BSG Safety Adviser skydives for Sapper Support

Mark Stevens’ Solent and District REA Tandem Skydive for Sapper Support

On the Saturday evening of the REA Minley weekend in 2019, I found myself chatting in the bar with Sergeant Jase Hughes of the RE Skydive Team and other members of the Solent and District Branch. From this conversation came the idea of the branch having a tandem skydive day to raise funds for charity. Seemed like a good idea in the bar!

The idea was passed around and we had several willing volunteers, wanting to take part and we initially organised the day for mid-august 2020, we had even selected a military charity the branch members would like to support, Sapper Support. Then Covid struck! Our tandem skydive day along with most of the branch activities had to be put on hold, until restrictions were lifted, to enable us to jump out of a perfectly serviceable aircraft.

The rearranged date was set for Saturday 4th September 2021 and the numbers of willing participants had dropped to three. Mark “Chairman” Stevens, Mark “Lenny” Leonard and Tom “Bubbles” Bath were the brave souls headed to Netheravon, on a bright sunny Saturday morning to meet up with Sergeant Jase Hughes and the rest of the Royal Engineers Skydive team. We were introduced to our Tandem instructor Sargent Neil De Wit and our cameraman Corporal Clint McKenzie.

After checking in and a short training session in the main hanger it was time to have a sit down and contemplate what we were there to do, but that didn’t last for long as Neil De Wit, came up and said “Right Mark, your up first. You ready to go?” Absolutely let’s do this! So, of into the hanger to be fitted with the tandem harness and a quick practice on the hanger to show I was able to lift my legs up for the landing position, and we were headed out to the aircraft to get on board and head up to 14,000 feet.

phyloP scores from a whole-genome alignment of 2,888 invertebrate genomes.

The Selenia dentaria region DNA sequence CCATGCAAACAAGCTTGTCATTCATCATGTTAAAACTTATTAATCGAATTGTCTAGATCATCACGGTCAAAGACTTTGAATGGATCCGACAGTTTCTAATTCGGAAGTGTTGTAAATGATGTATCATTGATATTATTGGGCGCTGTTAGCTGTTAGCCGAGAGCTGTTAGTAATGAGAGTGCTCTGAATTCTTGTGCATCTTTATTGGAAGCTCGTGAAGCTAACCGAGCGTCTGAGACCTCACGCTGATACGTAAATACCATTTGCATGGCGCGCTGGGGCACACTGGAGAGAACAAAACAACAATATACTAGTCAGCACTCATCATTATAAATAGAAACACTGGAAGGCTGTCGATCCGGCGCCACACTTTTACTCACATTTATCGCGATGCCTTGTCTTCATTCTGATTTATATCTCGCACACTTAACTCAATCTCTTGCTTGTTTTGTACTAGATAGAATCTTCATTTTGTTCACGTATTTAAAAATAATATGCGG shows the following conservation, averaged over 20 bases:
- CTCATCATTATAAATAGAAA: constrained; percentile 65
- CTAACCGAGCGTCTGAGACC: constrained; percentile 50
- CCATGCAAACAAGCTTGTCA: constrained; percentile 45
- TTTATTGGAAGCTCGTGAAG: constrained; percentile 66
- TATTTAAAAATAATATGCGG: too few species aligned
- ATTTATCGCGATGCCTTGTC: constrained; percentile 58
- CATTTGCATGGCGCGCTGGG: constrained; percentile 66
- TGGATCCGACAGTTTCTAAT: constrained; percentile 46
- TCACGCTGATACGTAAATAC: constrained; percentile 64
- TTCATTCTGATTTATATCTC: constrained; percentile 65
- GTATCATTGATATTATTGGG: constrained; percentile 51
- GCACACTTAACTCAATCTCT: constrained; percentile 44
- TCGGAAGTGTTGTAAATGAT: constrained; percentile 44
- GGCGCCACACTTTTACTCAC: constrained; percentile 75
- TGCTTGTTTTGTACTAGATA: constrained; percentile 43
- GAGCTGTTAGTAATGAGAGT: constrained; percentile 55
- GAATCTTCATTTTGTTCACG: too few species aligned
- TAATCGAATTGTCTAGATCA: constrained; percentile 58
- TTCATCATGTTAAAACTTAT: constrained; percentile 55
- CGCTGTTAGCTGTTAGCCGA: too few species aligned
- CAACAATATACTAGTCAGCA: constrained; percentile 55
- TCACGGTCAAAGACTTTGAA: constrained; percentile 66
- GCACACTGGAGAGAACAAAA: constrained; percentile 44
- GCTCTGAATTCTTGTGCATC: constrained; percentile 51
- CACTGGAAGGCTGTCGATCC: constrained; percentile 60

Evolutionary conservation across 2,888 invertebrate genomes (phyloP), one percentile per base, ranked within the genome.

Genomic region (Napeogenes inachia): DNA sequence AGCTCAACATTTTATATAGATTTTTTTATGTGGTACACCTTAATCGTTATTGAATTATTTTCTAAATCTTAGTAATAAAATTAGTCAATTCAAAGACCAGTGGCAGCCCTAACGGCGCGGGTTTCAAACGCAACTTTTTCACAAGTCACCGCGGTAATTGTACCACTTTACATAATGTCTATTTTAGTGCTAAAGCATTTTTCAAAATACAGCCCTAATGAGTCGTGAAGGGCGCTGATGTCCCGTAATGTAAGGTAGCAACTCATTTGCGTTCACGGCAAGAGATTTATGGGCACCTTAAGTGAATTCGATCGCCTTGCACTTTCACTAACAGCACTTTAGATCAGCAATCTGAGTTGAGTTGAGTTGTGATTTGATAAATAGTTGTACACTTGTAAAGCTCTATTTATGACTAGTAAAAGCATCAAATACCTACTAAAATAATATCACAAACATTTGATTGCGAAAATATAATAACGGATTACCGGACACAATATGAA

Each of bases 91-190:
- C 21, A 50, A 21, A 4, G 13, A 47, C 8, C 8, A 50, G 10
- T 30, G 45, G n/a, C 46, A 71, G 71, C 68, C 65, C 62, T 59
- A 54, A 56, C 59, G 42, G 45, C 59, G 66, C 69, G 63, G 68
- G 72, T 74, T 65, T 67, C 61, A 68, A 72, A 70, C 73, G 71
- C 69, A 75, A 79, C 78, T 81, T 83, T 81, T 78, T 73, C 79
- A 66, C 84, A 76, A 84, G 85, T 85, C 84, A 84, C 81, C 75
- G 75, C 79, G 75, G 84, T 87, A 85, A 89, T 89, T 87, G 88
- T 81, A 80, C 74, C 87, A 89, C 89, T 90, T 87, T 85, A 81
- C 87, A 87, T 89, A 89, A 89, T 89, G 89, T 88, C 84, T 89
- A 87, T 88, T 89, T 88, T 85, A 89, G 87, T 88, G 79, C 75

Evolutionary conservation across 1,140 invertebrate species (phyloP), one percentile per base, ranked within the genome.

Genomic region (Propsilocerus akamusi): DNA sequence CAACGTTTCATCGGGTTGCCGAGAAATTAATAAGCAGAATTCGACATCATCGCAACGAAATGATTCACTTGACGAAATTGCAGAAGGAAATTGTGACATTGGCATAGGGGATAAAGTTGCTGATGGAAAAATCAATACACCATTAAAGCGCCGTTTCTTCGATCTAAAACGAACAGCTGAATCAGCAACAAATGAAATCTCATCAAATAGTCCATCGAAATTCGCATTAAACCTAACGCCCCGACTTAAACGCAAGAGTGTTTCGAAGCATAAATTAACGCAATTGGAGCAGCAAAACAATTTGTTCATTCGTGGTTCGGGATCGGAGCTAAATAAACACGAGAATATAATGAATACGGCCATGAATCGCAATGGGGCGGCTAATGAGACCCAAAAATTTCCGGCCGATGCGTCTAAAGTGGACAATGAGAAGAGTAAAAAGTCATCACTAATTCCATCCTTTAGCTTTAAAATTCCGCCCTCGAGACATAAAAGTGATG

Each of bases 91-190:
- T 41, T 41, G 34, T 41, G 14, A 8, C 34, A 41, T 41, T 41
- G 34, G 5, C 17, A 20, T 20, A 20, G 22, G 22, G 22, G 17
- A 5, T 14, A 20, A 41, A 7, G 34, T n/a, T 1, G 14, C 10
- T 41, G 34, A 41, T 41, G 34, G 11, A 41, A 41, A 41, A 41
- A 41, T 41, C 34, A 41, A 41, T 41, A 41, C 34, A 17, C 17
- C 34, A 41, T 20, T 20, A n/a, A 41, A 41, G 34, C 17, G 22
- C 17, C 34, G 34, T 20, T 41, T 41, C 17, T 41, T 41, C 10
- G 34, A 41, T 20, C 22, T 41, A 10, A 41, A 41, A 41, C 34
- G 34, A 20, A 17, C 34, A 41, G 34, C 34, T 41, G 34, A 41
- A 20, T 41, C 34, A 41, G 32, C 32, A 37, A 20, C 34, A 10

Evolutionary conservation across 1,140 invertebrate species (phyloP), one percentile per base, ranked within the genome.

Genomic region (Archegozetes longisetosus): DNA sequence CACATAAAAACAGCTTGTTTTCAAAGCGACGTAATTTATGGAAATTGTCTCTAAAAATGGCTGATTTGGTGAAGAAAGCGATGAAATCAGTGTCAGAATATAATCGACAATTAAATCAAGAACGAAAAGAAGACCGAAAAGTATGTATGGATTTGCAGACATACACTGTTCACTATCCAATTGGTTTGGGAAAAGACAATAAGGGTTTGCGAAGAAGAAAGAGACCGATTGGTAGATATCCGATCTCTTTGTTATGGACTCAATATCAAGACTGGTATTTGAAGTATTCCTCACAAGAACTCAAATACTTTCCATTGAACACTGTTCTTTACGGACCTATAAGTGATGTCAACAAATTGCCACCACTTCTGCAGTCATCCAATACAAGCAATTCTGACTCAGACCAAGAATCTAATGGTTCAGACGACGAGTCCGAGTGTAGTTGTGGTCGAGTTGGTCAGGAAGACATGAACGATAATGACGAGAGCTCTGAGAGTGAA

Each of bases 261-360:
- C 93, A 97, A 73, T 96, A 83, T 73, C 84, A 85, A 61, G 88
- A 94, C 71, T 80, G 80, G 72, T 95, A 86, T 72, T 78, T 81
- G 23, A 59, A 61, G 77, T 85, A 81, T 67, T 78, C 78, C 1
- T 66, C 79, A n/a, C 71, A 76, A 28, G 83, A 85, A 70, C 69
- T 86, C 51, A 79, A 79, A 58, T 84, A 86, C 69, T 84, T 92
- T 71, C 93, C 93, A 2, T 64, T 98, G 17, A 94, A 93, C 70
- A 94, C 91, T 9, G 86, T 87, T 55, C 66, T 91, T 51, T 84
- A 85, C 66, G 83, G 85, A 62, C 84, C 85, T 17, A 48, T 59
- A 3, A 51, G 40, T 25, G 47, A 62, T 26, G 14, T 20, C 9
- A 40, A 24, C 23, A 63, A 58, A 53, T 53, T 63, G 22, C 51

Corporal Clint McKenzie gave me a quick interview on camera, asking why am I doing this etc. before climbing onboard with several others jumping in our stick. I was to be the first tandem jump so I was the last to climb on board and get as comfortable as possible for the short flight up to our jumping altitude of 14,000 feet. I was quite calm and relaxed until the red light turned to green and the revs of the engine were turned down and the door rolled open. Then I only had a very quick moment to ask myself “What the hell am I doing here?!” then we were in the doorway holding the straps of my harness looking up and left and the next thing I know we are tumbling out of the aircraft doing a somersault or two before coming under control in the free fall position. Now for those of you that have never skydived before, this is a very strange sensation as it does not feel like you are falling. It feels like you are laid there in a high wind on a cushion of air. Waving at Clint the cameraman in front of you, grinning like a Cheshire cat.

All too quickly the parachute is opened and Neil handed over control of the parachute to me shortly afterward, getting me to perform some spin turns left and right on our way down, it was during these I thought I might see my breakfast again! Then it was time to lift my legs up into the landing position and land with a small bump on the grassy landing area.

Mark “Lenny” Leonard was next up and we waved him off and wished him luck and he went on his way with a slightly nervous smile and thumbs up, 20 minutes later he was back on the ground with a big smile on his face, grateful his experience was over. Tom “Bubbles” Bath followed and was the third tandem jump out of his stick, which he said scared him more after seeing two others jump before him, however, jump he did and landed with a big beaming smile to round off our tandem jumps.

Then a time for a few pictures taken with the Royal Engineers Skydive Team before leaving Netheravon and the team to continue their weekend of skydive training.

The charity we were supporting is Sapper Support, and they provide a 24/7 PTSD helpline, manned by volunteers to support and assist Serving Military, Veterans and Emergency Services (Police, Fire Service and Ambulance Service) and provides emotional and physical support to sufferers of PTSD and other associated mental health issues. They can be contacted by phone on 0800 040 7873 or 0800 040 7783 or by text 07860 018733. Further information can be found at the website: or donate at:

At the time of writing our just-giving page was at £1195 of our £1000 fundraising target.